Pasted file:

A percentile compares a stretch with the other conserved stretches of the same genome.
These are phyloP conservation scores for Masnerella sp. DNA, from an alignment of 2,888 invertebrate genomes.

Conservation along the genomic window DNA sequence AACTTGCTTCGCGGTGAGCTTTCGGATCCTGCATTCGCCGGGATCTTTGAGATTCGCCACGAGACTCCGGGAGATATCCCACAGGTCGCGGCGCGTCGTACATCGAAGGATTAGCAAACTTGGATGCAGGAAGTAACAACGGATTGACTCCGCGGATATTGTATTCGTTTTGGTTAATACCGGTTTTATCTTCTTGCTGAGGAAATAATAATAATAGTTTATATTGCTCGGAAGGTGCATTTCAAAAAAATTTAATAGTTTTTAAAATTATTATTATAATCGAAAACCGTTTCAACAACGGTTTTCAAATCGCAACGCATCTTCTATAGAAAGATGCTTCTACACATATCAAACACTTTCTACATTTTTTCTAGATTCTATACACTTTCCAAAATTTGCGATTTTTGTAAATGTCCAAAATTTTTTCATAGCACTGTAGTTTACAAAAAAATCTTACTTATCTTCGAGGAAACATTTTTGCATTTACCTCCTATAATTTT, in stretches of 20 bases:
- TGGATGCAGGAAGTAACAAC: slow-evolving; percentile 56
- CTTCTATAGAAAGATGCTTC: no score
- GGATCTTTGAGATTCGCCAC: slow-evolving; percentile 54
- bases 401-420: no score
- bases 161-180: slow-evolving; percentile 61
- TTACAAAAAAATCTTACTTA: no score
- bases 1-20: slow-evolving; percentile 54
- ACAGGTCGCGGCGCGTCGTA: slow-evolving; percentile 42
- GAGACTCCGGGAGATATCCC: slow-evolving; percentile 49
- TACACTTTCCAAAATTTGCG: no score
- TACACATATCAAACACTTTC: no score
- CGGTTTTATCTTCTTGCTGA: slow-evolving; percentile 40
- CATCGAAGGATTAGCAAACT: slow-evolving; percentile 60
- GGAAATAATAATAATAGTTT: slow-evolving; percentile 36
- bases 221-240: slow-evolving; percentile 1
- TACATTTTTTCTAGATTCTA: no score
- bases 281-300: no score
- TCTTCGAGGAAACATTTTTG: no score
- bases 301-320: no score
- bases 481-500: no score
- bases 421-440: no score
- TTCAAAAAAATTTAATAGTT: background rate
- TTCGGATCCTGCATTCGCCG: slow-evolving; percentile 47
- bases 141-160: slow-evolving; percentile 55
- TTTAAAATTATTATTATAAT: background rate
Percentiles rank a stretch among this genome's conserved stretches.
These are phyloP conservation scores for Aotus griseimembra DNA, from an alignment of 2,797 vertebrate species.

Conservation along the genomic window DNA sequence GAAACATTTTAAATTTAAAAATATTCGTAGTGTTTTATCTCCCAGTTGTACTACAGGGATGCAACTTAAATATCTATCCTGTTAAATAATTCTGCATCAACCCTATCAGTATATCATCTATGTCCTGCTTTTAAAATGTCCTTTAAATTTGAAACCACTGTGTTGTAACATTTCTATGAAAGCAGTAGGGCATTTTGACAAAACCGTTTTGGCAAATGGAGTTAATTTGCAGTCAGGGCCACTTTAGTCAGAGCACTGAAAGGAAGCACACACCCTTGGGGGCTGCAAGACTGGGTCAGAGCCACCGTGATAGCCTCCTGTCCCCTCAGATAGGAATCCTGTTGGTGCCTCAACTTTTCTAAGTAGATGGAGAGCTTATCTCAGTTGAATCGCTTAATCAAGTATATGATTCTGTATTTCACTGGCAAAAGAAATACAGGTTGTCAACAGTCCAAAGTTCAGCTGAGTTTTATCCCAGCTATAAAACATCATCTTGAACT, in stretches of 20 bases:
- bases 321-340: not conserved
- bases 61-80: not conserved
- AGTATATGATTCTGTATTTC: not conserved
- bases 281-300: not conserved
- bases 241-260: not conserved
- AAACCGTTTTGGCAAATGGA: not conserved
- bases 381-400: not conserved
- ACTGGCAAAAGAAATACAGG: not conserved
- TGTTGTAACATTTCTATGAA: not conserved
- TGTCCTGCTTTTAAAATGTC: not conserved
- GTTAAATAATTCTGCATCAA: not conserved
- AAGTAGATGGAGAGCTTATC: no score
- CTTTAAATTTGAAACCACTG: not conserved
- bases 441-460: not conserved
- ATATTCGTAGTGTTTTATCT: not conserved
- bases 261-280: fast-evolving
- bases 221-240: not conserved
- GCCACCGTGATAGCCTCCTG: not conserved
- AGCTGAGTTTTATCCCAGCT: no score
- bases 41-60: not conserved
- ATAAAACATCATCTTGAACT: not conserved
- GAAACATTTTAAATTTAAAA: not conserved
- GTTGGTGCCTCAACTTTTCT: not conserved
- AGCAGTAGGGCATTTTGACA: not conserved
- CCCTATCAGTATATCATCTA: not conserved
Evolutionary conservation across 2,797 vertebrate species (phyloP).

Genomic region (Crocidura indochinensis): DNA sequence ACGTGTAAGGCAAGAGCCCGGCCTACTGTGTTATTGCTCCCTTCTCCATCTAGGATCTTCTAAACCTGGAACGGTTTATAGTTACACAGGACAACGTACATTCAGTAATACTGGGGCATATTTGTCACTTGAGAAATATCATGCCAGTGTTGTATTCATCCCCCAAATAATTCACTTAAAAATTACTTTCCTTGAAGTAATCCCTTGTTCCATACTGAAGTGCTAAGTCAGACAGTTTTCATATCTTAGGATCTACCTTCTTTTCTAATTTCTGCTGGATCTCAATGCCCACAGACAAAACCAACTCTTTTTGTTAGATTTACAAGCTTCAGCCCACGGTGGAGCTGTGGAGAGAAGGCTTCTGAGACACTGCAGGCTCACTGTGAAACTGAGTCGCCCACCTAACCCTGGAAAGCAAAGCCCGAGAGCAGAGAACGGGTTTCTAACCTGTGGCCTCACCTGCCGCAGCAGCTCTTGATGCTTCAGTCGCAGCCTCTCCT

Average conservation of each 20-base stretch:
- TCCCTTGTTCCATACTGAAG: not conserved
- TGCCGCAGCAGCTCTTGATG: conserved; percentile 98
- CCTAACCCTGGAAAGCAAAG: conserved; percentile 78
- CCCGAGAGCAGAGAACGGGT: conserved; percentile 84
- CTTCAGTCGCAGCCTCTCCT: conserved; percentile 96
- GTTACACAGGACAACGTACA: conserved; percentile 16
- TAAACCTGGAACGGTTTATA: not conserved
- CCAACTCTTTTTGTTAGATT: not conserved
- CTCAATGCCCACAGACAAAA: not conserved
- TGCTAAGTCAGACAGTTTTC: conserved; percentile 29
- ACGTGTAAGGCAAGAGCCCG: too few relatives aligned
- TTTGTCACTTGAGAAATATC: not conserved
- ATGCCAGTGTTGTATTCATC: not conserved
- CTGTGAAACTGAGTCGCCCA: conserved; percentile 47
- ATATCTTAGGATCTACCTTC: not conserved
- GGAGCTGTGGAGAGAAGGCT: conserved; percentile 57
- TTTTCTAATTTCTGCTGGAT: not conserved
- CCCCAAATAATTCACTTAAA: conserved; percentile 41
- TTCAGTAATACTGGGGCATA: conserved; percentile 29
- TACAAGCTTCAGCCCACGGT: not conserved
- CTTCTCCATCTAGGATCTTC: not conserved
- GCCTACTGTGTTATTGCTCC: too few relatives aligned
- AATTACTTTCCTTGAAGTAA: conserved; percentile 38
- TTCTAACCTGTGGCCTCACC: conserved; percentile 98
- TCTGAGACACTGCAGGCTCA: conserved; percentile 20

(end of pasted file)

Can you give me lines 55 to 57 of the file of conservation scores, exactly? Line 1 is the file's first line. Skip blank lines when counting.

- AGCAGTAGGGCATTTTGACA: not conserved
- CCCTATCAGTATATCATCTA: not conserved
Evolutionary conservation across 2,797 vertebrate species (phyloP).